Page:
Ronald Reagan Reconstructed
by: Matt Hadro, June 15, 2007
Ronald Reagan’s religious faith and virtuous character were, in fact, influential during his days as President. The recently uncovered diaries of Ronald Reagan unveil much of his personality while he served in office, according to Douglas Brinkley, editor of the newly-published The Reagan Diaries. Reagan’s outstanding moral character and positive motivation, which formed the foundation for his much-celebrated presidency, shone forth in his daily thoughts and reflections. The Heritage Foundation hosted a briefing and discussion for the diaries this past week, and Brinkley was present to introduce the work and answer questions from the audience. He had been a close contact of the Reagan family in the past, and was therefore chosen to edit the diaries.
Brinkley desired the collection of entries to be “a book you could dip into” but also one that would fully unveil the life of such a famous American figure when read cover-to-cover. Reagan was a disciplined person in his dedication to daily notation of his thoughts. The Reagan Diaries contains much of his own reflections on foreign policy during his days in office, but also brings to life his inner personality and especially his relationship with his wife, Nancy Reagan.
Brinkley remarked that first and foremost, Reagan was not a mysterious man. He was God-fearing, humorous, and led a well-balanced life.
His faith in God could be shown in his writings when he awoke after being shot with a bullet in 1981. He prayed, and immediately knew that from then on he was to serve God in his work. “He was in prayer a lot,” remarked Brinkley, Professor of History at Tulane University. Reagan was also light-hearted. Though frustrated at times by a negative press, he never held grudges. Reagan was an American, a man who represented all parties. Whether one was conservative or liberal at the time, he gave an example for all to follow as a fighter for true American ideals and beliefs, to make the country the best place possible. It is even noted (humorously) in the diaries that he tried to recruit Democrats to his cause.
As President, Reagan still showed ability to retain a well-balanced personality, a man who could walk with kings and keep the common touch. He did not forget old friends. In his later years, he was able to stay physically fit, especially through his work in the upkeep of the Reagan Ranch in California. Nevertheless, he was an intellectual man as well, as found within his writings.
A charismatic leader, Reagan also possessed a deeply sensitive side to his personality. He wrote in his diaries of a stark fear of nuclear annihilation, the foundation for his Presidential policies to whittle down the world’s nuclear arsenal. He steered Americans past the bitter Vietnam War memories, and back to the country’s heroism in World War II, granting the elder generation profound gratitude and honor that they had little received until that time. Whenever an American soldier died during Reagan’s term, he personally contacted their families out of condolence.
Ronald Reagan had a deep love affair with his wife Nancy Reagan. He wrote in his diaries of his displeasure whenever they were separated during his busy term as President. Though he did have problems with his children in his later years, his reflections tell of his great love for them, and his constant remembrance of them.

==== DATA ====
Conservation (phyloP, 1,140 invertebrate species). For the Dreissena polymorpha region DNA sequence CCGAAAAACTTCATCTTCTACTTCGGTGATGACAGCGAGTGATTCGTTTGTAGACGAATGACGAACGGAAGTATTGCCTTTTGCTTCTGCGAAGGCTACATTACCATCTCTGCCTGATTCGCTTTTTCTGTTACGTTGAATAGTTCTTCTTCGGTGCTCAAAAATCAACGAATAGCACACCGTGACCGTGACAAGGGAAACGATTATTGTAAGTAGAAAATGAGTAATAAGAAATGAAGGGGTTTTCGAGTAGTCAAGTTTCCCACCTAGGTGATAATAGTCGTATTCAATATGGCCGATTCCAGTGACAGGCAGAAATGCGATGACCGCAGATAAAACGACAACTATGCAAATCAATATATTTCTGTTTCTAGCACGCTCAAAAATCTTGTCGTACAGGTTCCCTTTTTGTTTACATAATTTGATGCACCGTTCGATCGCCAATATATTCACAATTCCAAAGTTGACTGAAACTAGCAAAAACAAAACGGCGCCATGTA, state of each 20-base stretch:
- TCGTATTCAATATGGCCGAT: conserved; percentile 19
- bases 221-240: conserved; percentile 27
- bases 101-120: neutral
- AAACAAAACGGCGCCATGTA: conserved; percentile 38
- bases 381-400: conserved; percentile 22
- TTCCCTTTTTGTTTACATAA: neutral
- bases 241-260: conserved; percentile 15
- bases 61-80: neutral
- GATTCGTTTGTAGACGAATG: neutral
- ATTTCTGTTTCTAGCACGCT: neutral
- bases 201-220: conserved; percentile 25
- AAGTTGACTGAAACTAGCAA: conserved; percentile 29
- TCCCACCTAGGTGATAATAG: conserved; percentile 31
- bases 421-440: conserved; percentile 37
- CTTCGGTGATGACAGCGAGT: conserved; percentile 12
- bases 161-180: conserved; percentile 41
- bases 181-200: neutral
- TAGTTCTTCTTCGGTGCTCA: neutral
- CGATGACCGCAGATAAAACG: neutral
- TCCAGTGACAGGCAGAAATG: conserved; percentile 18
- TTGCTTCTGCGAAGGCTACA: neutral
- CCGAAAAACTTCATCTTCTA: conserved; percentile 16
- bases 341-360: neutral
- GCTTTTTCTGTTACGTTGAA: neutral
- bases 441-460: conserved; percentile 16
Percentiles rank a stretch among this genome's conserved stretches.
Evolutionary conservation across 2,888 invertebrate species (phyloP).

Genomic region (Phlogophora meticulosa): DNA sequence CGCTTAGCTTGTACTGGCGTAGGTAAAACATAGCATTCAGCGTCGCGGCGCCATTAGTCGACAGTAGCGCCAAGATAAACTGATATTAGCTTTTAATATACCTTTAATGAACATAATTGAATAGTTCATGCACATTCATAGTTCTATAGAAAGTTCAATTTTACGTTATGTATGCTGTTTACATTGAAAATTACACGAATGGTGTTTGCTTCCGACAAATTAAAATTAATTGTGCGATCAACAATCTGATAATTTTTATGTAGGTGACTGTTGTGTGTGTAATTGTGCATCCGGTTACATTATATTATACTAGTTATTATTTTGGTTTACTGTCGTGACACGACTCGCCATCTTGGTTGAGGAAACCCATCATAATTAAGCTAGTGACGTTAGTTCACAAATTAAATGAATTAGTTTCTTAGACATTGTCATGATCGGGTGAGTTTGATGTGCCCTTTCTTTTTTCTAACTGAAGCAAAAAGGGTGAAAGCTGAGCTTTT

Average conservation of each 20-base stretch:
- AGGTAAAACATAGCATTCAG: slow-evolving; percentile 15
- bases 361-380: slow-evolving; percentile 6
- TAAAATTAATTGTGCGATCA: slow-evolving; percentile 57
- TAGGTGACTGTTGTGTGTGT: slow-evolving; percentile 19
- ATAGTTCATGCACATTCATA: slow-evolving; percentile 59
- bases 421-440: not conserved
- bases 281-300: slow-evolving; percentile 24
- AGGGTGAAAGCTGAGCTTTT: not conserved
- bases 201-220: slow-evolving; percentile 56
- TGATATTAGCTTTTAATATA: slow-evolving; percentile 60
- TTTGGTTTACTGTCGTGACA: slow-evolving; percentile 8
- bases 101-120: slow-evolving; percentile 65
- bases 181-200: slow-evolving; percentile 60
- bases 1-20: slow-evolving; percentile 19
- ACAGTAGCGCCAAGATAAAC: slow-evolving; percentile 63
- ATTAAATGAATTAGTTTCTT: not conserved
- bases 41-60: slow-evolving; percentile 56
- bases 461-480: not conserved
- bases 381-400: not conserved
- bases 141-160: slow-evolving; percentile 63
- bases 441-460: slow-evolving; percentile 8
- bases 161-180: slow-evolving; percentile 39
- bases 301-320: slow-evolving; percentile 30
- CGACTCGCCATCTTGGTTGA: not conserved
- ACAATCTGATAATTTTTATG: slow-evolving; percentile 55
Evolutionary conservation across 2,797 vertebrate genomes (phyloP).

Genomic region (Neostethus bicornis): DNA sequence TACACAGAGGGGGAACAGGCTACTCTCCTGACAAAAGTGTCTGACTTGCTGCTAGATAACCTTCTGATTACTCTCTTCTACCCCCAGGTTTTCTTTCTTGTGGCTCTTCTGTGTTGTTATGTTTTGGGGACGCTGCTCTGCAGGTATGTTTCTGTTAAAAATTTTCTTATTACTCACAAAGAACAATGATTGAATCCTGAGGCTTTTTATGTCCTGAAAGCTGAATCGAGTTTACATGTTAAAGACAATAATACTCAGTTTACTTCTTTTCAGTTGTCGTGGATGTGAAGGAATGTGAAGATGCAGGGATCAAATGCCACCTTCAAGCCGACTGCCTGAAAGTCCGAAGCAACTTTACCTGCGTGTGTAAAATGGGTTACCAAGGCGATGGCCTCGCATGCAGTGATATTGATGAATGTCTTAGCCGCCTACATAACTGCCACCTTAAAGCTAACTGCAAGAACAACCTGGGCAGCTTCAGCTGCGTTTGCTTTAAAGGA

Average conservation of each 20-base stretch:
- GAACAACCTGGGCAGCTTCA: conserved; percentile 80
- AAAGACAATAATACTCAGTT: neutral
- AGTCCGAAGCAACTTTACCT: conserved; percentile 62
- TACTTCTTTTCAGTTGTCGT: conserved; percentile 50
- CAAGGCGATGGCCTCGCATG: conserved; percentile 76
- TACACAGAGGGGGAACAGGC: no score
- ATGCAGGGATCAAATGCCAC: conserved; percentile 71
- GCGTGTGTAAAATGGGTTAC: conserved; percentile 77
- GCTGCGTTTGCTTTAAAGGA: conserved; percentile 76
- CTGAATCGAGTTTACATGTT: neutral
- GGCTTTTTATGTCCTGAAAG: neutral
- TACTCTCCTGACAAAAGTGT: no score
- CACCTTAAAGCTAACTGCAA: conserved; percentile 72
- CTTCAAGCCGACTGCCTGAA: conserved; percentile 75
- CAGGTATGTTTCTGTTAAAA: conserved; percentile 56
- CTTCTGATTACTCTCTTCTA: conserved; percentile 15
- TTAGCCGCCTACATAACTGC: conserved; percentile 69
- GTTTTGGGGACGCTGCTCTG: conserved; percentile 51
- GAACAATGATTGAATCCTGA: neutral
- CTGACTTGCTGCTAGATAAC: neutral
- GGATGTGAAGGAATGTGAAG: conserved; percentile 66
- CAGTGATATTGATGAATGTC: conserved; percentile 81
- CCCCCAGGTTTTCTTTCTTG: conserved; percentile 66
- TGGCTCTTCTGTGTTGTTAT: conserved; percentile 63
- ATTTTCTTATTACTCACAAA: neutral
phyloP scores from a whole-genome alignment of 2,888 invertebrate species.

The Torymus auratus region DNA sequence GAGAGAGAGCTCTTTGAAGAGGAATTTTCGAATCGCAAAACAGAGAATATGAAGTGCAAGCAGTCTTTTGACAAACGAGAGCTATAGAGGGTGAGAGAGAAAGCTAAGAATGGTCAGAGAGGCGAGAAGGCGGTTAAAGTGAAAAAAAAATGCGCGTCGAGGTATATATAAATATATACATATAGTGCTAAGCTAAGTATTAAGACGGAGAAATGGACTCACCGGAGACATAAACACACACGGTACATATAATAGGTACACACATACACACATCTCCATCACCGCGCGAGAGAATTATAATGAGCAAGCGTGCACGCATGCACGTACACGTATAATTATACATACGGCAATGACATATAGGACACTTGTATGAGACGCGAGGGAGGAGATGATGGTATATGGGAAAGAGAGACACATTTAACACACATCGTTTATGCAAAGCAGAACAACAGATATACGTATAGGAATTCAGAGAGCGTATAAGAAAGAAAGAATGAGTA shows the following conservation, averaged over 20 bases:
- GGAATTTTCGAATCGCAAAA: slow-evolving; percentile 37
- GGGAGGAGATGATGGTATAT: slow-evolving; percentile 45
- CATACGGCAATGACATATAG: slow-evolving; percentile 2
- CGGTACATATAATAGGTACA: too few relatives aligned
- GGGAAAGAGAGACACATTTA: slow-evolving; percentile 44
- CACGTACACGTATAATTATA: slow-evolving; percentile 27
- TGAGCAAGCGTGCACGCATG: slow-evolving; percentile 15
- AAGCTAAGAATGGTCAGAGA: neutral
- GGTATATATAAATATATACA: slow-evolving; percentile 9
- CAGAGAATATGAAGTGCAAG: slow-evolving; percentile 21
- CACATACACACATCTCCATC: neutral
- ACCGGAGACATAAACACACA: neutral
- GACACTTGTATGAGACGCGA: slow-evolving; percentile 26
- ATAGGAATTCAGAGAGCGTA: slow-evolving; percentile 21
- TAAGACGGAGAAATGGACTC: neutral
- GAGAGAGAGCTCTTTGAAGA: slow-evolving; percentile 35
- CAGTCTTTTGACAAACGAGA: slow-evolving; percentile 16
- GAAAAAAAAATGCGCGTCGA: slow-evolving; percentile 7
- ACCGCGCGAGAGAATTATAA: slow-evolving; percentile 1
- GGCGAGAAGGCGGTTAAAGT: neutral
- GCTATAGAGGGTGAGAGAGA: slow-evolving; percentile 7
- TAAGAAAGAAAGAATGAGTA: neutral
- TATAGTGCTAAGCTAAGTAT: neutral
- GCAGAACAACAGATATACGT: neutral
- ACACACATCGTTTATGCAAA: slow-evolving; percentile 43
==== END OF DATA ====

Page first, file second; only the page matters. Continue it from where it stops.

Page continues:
The Reagan Diaries offers a keen insight into the person of one of America’s most celebrated Presidents. Reagan’s wit and humor, combined with his sympathetic persona, were the foundations of an admirable man who was able to sympathize with the American people and use his charisma to lead the country past the darker years of the previous era.
Matt Hadro is an intern at the American Journalism Center, a training program run by Accuracy in Media and Accuracy in Academia.
Reagan was not a mysterious man. He was God-fearing, humorous, and led a well-balanced life.
Why is it that politicians listen to "professional" political advisors to explain how to connect to the American people? Imagery means more than substance. Reaching out and connecting does not require flash, fancy hair styles and rehersed sound bites. Humor, honesty, well-balanced living, these are the attributes with which ordinary people relate. That is, ordinary people doing extraordinary things. This was Ronald Reagan. Reagan could blossom as President because he believed in his core principles and translated these into policy ideas. Reagan was not as all to often observed these days, a bag of polices searching for problems. He was not, as we learned in school, solutions chasing problems. For Reagan, America's problems were not political machinations meant for electoral posturing but his core values under attack by alien forces. America's values were Reagan's values. America's challenges were Reagan's personal challenges.
Reagan was a doctor for the national body and never veered from his genuine belief that America had to succeed and would succeed because America was destined by G-d to be the fortress of freedom in the world. That meant America had to be strong internally and externally. Reagan was never about one-issue or a case study in academic politics. He was president because, in a tradition of great Americans he stood up to lead the nation he loved and believed in, to rally it, capture it's imagination and inspire it to the greatness that he envisioned it could reach.